Atonal and arrhythmic, just as no-wave deviated from punk-revolutionary rock’s tendencies into atonal and arrhythmic, so did math-rock deviate from hardcore’s basic qualities — speed, precision, volume— and use them in new ways. Math-rockers, in contrast to no-wave, emphasised technical mastery over musical expertise. The early-’90s trend featured angular guitar, stop-start rhythms, and compositions constructed from shards of sound. Here are five albums that helped shape the complex calculus of the genre.
It is the Bastro dubbed “Diablo Guapo” (1989)
During the 1990s, David Grubbs and John McEntire would like both experiments with introspective, chin-scratching sound in Gastr del Sol and Tortoise. Despite this, the couple remained true to their punk roots in the 1980s. Saxophonist Clark Johnson (who would later establish Slint) and drummer Grubbs both got their start in hard rock bands with Squirrel Bait. To create an exhilarating type of post-hardcore that relies heavily on frantic rhythms, crazy metres, and absurd stop-on a dime precision, the three musicians collaborated with Johnny Mac. When the band’s debut album came out in 1989, no one had ever heard the term “math rock.” On the other hand, Diablo Guapo is the first authentic example of this subgenre in action.
Burner, the Family’s Main Income Provider
Merge assembled this Virginia’s Breadwinner singles collection after the band had disbanded. Math-rock pioneers Interpol had already built a reputation as a seminal and definitive exemplar of the genre. They used their conventional power-trio instruments — guitar, bass, and drums — as weapons, at times with parrying, rapier accuracy and others as blunt as a bludgeon. In their multi-meter compositions, there is a ridiculous amount of detail. Breadwinner sound like a band playing in unison at times, as if they were interconnecting pieces of machinery. Sometimes they sound like three guys trying to play three different songs simultaneously.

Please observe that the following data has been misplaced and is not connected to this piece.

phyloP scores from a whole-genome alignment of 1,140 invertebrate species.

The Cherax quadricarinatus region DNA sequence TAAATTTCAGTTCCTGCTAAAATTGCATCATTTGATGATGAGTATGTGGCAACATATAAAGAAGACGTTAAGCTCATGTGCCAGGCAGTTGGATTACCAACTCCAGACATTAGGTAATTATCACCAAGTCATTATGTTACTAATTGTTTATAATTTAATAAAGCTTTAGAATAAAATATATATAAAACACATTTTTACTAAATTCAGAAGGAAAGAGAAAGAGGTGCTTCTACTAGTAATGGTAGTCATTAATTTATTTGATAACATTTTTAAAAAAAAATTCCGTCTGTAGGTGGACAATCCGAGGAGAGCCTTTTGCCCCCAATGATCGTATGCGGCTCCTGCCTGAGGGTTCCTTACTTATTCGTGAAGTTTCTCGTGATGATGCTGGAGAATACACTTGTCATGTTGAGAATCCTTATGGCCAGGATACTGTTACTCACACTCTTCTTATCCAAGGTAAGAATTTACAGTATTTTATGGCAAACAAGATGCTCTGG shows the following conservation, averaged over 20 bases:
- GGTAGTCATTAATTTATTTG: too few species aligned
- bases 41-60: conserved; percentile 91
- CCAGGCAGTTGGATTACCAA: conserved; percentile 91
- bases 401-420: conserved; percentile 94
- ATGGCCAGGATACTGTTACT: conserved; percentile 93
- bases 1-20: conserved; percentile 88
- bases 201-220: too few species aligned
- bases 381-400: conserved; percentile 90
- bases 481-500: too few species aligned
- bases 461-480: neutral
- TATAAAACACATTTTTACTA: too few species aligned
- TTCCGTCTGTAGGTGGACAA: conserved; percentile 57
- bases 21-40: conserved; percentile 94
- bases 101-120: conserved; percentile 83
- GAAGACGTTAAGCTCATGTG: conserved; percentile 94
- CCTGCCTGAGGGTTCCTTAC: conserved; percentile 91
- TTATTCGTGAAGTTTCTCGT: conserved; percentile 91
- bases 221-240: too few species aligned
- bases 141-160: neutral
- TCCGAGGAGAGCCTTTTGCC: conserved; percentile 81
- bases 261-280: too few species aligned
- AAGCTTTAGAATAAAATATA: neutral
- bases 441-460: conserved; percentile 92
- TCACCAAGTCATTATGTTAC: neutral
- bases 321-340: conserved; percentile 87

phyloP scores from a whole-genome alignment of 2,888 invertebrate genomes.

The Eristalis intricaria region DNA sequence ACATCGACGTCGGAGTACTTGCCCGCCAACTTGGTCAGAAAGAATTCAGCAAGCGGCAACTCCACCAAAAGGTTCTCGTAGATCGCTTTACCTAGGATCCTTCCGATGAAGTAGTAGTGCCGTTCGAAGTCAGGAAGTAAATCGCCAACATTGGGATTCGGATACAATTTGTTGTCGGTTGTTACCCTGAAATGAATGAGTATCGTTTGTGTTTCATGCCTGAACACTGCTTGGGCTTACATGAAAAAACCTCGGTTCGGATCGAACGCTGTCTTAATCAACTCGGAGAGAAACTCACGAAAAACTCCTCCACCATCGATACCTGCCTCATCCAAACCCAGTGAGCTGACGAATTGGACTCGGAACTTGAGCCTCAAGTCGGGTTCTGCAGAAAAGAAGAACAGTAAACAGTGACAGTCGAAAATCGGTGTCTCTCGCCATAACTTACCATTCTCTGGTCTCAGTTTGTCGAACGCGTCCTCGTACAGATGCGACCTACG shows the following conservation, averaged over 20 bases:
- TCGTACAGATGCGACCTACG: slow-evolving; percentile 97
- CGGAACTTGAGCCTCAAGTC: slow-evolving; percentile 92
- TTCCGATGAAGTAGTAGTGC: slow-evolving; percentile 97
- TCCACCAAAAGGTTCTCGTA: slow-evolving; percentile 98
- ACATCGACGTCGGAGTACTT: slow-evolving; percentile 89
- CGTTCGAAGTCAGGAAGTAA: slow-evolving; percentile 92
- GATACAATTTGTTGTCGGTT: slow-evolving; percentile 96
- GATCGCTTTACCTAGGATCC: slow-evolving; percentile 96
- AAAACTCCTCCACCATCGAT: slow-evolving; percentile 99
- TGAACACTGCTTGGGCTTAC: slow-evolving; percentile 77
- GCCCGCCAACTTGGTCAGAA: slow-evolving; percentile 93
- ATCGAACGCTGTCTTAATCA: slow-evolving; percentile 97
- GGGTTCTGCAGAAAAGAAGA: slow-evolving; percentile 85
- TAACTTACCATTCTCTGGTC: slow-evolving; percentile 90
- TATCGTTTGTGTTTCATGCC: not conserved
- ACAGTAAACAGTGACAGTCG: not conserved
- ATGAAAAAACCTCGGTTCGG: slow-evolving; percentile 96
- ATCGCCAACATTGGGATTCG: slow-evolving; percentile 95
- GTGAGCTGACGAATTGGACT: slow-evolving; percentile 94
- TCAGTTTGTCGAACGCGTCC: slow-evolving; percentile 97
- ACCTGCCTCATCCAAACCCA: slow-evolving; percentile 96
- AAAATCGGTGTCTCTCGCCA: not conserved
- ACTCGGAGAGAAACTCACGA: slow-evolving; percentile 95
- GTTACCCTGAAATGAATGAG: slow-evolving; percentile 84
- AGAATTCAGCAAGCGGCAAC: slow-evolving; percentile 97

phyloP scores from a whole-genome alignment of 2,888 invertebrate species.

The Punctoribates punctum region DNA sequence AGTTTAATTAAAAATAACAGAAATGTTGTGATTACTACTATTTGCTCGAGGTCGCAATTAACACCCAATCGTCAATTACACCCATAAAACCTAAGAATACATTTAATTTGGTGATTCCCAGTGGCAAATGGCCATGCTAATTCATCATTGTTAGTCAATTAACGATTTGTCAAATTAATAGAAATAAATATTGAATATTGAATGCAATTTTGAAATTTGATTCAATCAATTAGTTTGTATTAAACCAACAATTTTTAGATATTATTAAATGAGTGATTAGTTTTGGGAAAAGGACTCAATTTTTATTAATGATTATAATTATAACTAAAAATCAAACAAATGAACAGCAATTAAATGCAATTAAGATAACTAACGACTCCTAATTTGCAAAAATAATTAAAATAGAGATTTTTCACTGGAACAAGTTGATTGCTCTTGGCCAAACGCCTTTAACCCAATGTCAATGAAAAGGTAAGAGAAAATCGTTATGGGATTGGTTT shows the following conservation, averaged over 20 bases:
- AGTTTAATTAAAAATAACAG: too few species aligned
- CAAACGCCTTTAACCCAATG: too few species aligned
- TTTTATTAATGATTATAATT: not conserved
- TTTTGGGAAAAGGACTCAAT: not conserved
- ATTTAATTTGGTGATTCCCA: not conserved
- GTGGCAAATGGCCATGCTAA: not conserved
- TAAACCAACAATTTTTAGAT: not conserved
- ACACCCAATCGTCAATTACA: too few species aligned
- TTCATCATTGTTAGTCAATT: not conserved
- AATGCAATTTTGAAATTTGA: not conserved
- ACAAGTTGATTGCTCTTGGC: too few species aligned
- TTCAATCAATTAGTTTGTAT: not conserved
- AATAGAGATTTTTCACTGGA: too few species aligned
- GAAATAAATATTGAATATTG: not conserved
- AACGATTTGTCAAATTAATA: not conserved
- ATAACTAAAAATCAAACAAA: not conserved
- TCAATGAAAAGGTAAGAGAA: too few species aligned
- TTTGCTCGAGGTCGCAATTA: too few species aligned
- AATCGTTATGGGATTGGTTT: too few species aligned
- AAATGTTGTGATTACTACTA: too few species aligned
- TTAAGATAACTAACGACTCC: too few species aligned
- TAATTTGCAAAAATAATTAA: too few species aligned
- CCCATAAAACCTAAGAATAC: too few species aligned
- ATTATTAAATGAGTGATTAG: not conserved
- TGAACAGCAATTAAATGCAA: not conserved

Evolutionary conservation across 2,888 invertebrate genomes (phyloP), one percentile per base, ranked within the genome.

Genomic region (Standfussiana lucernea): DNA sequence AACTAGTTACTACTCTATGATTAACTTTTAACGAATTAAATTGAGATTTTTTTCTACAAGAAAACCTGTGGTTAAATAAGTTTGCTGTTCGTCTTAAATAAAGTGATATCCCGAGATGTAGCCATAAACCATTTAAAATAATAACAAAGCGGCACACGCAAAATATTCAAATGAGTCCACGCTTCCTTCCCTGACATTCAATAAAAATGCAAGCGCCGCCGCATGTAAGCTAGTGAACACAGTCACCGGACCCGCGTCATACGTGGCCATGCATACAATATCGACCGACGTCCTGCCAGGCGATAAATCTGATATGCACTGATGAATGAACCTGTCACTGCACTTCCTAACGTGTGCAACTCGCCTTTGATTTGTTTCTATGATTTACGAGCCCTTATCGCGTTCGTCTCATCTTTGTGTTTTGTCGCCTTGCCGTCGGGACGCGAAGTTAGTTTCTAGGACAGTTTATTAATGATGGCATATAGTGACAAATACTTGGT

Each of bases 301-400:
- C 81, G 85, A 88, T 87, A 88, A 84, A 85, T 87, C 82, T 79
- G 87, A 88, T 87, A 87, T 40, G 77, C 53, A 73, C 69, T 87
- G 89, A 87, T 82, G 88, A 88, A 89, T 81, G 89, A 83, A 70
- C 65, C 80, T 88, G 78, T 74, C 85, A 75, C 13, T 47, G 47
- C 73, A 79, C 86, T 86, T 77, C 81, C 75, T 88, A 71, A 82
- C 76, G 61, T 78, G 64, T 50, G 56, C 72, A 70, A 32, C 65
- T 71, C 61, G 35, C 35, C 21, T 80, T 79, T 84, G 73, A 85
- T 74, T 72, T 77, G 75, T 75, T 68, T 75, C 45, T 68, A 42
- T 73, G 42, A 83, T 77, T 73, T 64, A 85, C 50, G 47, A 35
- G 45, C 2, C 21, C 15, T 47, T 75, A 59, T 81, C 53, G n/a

“Don Caballero 2,” the sequel to Don Caballero
Don Caballero is unbeatable in math rock; they are final exemplars, the beginning and finish, the geekiest of the geeks. Among the members of Don Cab, as the kids called them, were Ian Williams and Damon Che, a drummer powerhouse whose everywhere-at-once playing suggested, to listeners at home, that he probably had extra arms. They were not just guys who could play; their four “classic lineup” albums from 1993 to 2000 were masterpieces of punk-rock purity mixed with ambient discomfort. The extended lengths of noise, drone, discord and strangeness in Don Caballero 2 make it a mood composition more than anything else.
‘Films’ of a lighter hue
A slew of experimental Japanese bands has influenced Math-rock during the past two decades. It’s not a secret that Lite are fans of math-rock and post-rock, but they’re not ashamed to admit it. Math-rock fans are in awe of the Tokyo foursome, despite their preference for quiet-to-loud swells and ‘atmospheric’ aim. Interlocking patterns by Nobuyuki Takeda and Kozo Kusumoto generate brilliant harmonies and vibrant polyrhythms over a rhythm section that never drops non-4/4 notes. There is a more pleasant than provocative effect here, unlike many other bands here.
“In Advance of the Broken Arm” by Marnie Stern (2007)
On her debut album, In Advance of the Broken Arm, Marnie Stern’s guitar licks made more sense than they did in her live performances. Hella drummer Zach Hill collaborated on the LP, which is completely frenzied and dizzyingly complicated; there are splashes of guitar over shifting compositional canvases and slam-bang drumming. As a result of the success of Ponytail and Nisennenmondai’s popularity outside of Japan, math rock’s hyper-masculine past gave way to a less gender-specific present in 2007.